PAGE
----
Objectives: Identify a glucose threshold that would put patients with isolated bicondylar tibial plateau fractures at risk of early wound infection (i.e. < 90 days). Design: Retrospective review of medical records. Setting: Academic American College of Surgeons (ACS) Level 1 trauma center. Patients: Adult patients between 2010 and 2015 with an operatively treated isolated bicondylar tibial plateau fracture and at least three glucose measurements during their hospitalization. Main Outcome Measurement: To predict infection using four different methods: maximum preoperative blood glucose (PBG), maximum blood glucose (MGB), Hyperglycemic Index (HGI), and Time-Weighted Average Glucose (TWAG). Results: 126/381 patients met our inclusion criteria. Fifteen (12%) patients had an open fracture and 30/126 (23%) developed an infection. Median glucose for each predictive method studied was 114 (IQR 101.2–137.8) mg/dL for PBG, 144 (IQR 119–169.8) mg/dL for MBG, 0.8 (IQR 0.20–1.60) mmol/L for HGI, and 120.4 (IQR 106.0–135.6) mg/dL for TWAG. As expected, infected patients had higher PBG, MGB, and TWAG. HGI was similar in both groups. None of these differences prove to be statistically significant (p > .05). Logistic regression models for all the methods showed that having an open fracture was the strongest predictor of infection. Conclusion: It is well known that stress-induced hyperglycemia increases the risk of infection, we present and compare four models that have been used in other medical fields. In our study, none of the methods presented identified a glucose threshold that would increase the risk of infection in patients with bicondylar tibial plateau fractures. Level of Evidence: Retrospective review, Level III. See Instructions for Authors for a complete description of levels of evidence.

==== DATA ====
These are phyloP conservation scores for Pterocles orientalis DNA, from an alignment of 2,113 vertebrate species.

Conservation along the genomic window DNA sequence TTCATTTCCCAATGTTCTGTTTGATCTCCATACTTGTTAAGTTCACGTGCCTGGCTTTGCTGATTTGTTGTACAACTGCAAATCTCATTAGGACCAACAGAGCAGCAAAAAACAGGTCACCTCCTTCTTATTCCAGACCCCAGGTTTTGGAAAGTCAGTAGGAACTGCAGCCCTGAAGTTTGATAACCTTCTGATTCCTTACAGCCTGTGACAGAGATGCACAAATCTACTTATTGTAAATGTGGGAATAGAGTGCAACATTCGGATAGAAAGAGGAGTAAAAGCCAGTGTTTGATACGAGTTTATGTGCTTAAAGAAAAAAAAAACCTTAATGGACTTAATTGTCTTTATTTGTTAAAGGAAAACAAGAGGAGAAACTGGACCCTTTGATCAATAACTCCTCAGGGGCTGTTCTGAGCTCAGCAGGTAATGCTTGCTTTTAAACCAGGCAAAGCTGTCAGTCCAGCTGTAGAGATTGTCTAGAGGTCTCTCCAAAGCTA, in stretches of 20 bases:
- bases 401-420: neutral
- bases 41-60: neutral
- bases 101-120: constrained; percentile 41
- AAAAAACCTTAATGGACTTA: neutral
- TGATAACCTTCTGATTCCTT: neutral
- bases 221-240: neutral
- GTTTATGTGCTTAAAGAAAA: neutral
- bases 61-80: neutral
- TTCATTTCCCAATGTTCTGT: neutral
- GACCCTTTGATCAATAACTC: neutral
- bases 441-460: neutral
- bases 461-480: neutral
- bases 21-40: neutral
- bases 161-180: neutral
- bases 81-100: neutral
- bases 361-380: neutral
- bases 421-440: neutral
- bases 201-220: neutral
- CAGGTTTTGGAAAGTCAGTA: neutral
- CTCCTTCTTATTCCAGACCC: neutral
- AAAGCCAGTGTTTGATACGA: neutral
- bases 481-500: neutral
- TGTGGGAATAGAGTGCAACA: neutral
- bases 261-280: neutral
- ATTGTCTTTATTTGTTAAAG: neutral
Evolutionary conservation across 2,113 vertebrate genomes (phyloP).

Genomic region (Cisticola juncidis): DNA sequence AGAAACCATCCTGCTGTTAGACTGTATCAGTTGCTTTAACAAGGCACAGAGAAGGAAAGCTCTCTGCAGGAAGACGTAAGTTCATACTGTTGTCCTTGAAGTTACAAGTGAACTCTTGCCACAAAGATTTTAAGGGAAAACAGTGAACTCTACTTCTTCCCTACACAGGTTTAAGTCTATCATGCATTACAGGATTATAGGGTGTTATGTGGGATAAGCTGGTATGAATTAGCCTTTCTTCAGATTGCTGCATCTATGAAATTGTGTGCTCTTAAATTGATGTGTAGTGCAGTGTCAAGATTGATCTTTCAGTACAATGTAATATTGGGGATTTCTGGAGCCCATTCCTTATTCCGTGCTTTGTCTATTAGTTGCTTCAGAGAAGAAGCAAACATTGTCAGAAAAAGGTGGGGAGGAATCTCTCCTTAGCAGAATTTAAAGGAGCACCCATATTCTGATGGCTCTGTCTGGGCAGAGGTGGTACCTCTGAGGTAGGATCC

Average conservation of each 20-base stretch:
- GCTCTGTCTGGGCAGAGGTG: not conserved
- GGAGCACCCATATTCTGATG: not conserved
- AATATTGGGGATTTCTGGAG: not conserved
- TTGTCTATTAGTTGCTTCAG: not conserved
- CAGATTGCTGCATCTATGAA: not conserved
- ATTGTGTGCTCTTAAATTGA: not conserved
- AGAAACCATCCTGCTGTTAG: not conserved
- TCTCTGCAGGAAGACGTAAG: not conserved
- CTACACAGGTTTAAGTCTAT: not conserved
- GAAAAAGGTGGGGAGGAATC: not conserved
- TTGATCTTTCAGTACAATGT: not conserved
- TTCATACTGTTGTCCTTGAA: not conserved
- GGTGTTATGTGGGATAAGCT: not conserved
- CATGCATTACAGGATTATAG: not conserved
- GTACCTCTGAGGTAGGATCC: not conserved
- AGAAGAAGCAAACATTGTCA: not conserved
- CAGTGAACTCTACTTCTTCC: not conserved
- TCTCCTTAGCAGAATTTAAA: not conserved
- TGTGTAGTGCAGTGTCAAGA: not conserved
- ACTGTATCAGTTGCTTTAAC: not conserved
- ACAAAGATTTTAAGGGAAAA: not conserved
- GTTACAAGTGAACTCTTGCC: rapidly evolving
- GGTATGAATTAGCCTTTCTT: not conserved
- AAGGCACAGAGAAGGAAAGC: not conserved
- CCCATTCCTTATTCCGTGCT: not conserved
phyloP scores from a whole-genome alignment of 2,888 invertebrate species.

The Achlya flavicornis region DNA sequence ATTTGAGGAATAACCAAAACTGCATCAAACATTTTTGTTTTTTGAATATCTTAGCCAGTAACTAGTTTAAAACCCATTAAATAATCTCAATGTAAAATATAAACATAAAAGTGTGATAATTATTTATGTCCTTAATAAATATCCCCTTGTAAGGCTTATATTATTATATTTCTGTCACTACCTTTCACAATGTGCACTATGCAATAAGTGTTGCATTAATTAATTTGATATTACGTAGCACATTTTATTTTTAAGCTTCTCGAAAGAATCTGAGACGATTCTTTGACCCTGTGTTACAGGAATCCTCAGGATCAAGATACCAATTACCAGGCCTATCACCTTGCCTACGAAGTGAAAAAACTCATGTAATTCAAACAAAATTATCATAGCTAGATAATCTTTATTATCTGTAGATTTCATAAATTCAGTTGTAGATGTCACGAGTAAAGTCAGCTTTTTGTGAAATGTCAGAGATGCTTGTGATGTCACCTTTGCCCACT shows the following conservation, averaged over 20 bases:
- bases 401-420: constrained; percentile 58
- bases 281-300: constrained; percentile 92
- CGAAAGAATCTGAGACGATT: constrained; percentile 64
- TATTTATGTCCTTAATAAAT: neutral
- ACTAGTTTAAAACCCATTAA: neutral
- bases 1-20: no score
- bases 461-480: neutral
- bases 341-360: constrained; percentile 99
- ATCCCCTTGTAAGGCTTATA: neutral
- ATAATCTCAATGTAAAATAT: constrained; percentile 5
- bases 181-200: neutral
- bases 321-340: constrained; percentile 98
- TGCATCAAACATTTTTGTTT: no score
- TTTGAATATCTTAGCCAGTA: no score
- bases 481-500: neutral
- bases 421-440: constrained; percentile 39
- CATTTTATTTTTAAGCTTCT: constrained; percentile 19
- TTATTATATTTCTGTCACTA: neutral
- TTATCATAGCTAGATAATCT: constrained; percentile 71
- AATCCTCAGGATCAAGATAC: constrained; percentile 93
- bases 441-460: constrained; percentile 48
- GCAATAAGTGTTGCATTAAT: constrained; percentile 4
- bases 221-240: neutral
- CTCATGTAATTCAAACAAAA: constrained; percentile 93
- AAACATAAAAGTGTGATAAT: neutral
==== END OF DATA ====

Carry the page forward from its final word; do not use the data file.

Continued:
All Science Journal Classification (ASJC) codes
- Emergency Medicine
- Orthopedics and Sports Medicine